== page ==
Jesse Owens’ daughter cried watching ‘Race’ film ending

Jesse Owens
AP
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Marlene Owens Rankin said she was brought to tears watching the final scene of “Race,” the film about her father, 1936 Olympic hero Jesse Owens.

“It’s just being a spectator of your own life,” Rankin, the second of Owens’ three daughters who was born in 1937, said in a phone interview last week. “There were experiences that he had that were very demeaning and hard for him. It’s just hard to watch something where someone you love is suffering.”

“Race,” which chronicles Owens’ four gold-medal performance in front of Adolf Hitler and Nazi Germany as well as the prejudice he faced in the U.S., hits theaters Feb. 19. Watch a trailer here.

Owens’ three daughters were first contacted about the film five years ago and had script approval.

“We encourage school-age children to learn and know the story,” Rankin said. “There are a number of important messages that could benefit them.”

Beverly Owens Prather, the youngest daughter of Jesse and wife Ruth Owens born in 1940, agreed that the film’s ending after the Berlin Games was the hardest part to watch.

“I could accept the ending, but just to see it happen was just kind of touching,” she said.

Rankin, Prather and Owens’ oldest daughter, Gloria Owens Hemphill, all visited Berlin during filming. They first flew to the German capital more than three decades ago, when a street outside the renovated Olympic Stadium was named after Owens.

“It’s just so impressive,” Prather said of touring the Berlin stadium, where there is a lounge dedicated to Owens. “It makes you feel so good.”

Rankin and Prather also lauded the performance of Stephan James, who played Owens in “Race.”

“Outstanding,” Prather said. “The time that he took and the steps that he took to learn about daddy on his own were just remarkable.”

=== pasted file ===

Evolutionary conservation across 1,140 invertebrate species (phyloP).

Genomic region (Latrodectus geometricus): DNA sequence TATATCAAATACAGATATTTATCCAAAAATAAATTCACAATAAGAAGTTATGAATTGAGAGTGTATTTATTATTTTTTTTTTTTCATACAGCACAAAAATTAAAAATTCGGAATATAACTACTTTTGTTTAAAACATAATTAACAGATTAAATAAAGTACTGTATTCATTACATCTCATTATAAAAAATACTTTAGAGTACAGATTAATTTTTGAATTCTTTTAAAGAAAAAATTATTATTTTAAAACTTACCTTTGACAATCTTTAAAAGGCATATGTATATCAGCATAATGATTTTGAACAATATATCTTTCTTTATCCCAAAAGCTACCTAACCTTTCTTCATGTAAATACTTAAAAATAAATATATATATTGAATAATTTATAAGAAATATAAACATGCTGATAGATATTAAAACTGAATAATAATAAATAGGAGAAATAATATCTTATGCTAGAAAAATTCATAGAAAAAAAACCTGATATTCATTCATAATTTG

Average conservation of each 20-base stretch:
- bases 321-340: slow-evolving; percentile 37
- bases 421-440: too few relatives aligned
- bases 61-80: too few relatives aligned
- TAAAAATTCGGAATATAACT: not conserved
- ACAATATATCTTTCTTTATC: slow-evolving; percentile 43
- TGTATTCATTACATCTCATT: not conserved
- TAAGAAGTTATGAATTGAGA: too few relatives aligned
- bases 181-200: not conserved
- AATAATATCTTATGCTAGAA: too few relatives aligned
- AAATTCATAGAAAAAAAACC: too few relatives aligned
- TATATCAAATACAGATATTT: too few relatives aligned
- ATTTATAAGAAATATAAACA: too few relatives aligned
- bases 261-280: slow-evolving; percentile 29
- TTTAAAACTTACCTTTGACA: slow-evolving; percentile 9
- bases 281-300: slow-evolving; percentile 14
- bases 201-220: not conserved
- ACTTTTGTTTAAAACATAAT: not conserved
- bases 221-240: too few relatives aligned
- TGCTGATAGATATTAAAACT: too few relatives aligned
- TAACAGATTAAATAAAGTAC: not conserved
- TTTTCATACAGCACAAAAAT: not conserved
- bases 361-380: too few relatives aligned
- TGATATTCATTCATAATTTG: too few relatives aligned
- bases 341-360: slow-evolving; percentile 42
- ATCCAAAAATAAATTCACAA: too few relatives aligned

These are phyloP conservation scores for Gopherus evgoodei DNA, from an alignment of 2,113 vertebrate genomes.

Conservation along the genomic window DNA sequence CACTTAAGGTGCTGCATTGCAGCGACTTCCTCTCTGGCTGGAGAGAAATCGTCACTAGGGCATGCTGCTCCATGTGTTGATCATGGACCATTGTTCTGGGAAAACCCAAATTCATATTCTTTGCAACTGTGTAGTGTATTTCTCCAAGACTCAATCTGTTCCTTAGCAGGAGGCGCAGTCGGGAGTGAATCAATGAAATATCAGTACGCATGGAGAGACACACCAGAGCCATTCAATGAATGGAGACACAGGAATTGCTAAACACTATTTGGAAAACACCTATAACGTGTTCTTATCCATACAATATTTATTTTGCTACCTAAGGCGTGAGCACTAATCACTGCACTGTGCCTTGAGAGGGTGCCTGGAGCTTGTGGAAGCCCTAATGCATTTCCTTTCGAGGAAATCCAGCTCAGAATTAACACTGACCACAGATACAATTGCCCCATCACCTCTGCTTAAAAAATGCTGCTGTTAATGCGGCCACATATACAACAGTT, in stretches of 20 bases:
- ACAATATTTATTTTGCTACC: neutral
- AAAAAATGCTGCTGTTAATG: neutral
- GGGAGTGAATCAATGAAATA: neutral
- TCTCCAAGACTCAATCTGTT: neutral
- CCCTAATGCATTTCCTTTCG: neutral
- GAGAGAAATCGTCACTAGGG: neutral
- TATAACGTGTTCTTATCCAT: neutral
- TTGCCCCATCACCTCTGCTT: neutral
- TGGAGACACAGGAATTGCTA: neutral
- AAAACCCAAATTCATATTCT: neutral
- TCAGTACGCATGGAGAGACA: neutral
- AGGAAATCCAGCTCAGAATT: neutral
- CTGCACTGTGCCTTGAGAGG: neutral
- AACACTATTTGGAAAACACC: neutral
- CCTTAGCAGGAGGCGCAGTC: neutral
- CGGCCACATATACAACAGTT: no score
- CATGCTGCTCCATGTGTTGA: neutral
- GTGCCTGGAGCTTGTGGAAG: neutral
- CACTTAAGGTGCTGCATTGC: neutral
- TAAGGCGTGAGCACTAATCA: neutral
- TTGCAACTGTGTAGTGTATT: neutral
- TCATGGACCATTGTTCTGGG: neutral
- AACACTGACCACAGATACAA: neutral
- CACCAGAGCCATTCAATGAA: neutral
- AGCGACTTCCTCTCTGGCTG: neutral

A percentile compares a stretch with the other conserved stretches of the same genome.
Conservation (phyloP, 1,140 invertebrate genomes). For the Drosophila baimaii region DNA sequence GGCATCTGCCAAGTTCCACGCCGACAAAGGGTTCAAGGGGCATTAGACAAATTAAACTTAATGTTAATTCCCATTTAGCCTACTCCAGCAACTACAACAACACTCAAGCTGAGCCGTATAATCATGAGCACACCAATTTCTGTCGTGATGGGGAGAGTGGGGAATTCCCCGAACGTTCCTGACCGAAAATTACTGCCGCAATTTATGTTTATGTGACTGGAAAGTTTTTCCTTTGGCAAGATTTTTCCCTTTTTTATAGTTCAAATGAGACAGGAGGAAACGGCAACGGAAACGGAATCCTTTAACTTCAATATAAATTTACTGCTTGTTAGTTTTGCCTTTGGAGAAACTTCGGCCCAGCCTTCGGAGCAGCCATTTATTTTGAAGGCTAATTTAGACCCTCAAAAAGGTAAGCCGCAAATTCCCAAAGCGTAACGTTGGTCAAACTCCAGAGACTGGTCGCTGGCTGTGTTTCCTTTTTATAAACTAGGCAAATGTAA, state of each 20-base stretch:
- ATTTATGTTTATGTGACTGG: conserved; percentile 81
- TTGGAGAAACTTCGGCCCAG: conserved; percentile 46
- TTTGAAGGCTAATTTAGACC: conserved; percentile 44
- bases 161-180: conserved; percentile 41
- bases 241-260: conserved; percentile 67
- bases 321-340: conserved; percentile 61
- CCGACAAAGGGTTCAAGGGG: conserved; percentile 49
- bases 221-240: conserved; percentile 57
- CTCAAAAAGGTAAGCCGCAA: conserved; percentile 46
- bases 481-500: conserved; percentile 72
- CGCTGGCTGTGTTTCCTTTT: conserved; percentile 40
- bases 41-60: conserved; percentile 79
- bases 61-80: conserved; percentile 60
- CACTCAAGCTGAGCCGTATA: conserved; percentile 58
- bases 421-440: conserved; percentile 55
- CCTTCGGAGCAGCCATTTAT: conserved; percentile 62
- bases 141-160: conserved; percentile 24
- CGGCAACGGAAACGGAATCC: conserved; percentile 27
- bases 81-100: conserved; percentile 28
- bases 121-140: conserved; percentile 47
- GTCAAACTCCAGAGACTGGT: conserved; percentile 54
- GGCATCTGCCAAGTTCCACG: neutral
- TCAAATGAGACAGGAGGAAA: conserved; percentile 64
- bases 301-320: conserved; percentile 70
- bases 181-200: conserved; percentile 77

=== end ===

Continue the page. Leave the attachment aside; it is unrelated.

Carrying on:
Q&A: Stephan James discusses playing Owens in ‘Race’

Olympian Derrick Mein ends U.S. men’s trap drought at shotgun worlds

Derrick Mein
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Tokyo Olympian Derrick Mein became the first U.S. male shooter to win a world title in the trap event since 1966, prevailing at the world shotgun championships in Osijek, Croatia, on Wednesday.

Mein, who grew up on a small farm in Southeast Kansas, hunting deer and quail, nearly squandered a place in the final when he missed his last three shots in the semifinal round after hitting his first 22. He rallied in a sudden-death shoot-off for the last spot in the final by hitting all five of his targets.

He hit 33 of 34 targets in the final to win by two over Brit Nathan Hales with one round to spare.

The last U.S. man to win an Olympic trap title was Donald Haldeman in 1976.

Mein, 37, was 24th in his Olympic debut in Tokyo (and placed 13th with Kayle Browning in the mixed-gender team event).

The U.S. swept the Tokyo golds in the other shotgun event — skeet — with Vincent Hancock and Amber English. Browning took silver in women’s trap.

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Mo Farah withdraws before London Marathon

Mo Farah
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British track legend Mo Farah withdrew before Sunday’s London Marathon, citing a right hip injury before what would have been his first 26.2-mile race in nearly two years.

Farah, who swept the 2012 and 2016 Olympic track titles at 5000m and 10,000m, said he hoped “to be back out there” next April, when the London Marathon returns to its traditional month after COVID moved it to the fall for three consecutive years. Farah turns 40 on March 23.

“I’ve been training really hard over the past few months and I’d got myself back into good shape and was feeling pretty optimistic about being able to put in a good performance,” in London, Farah said in a press release. “However, over the past 10 days I’ve been feeling pain and tightness in my right hip. I’ve had extensive physio and treatment and done everything I can to be on the start line, but it hasn’t improved enough to compete on Sunday.”

Farah switched from the track to the marathon after the 2017 World Championships and won the 2018 Chicago Marathon in a then-European record time of 2:05:11. Belgium’s Bashir Abdi now holds the record at 2:03:36.

Farah returned to the track in a failed bid to qualify for the Tokyo Olympics, then shifted back to the roads.

Sunday’s London Marathon men’s race is headlined by Ethiopians Kenenisa Bekele and Birhanu Legese, the second- and third-fastest marathoners in history.

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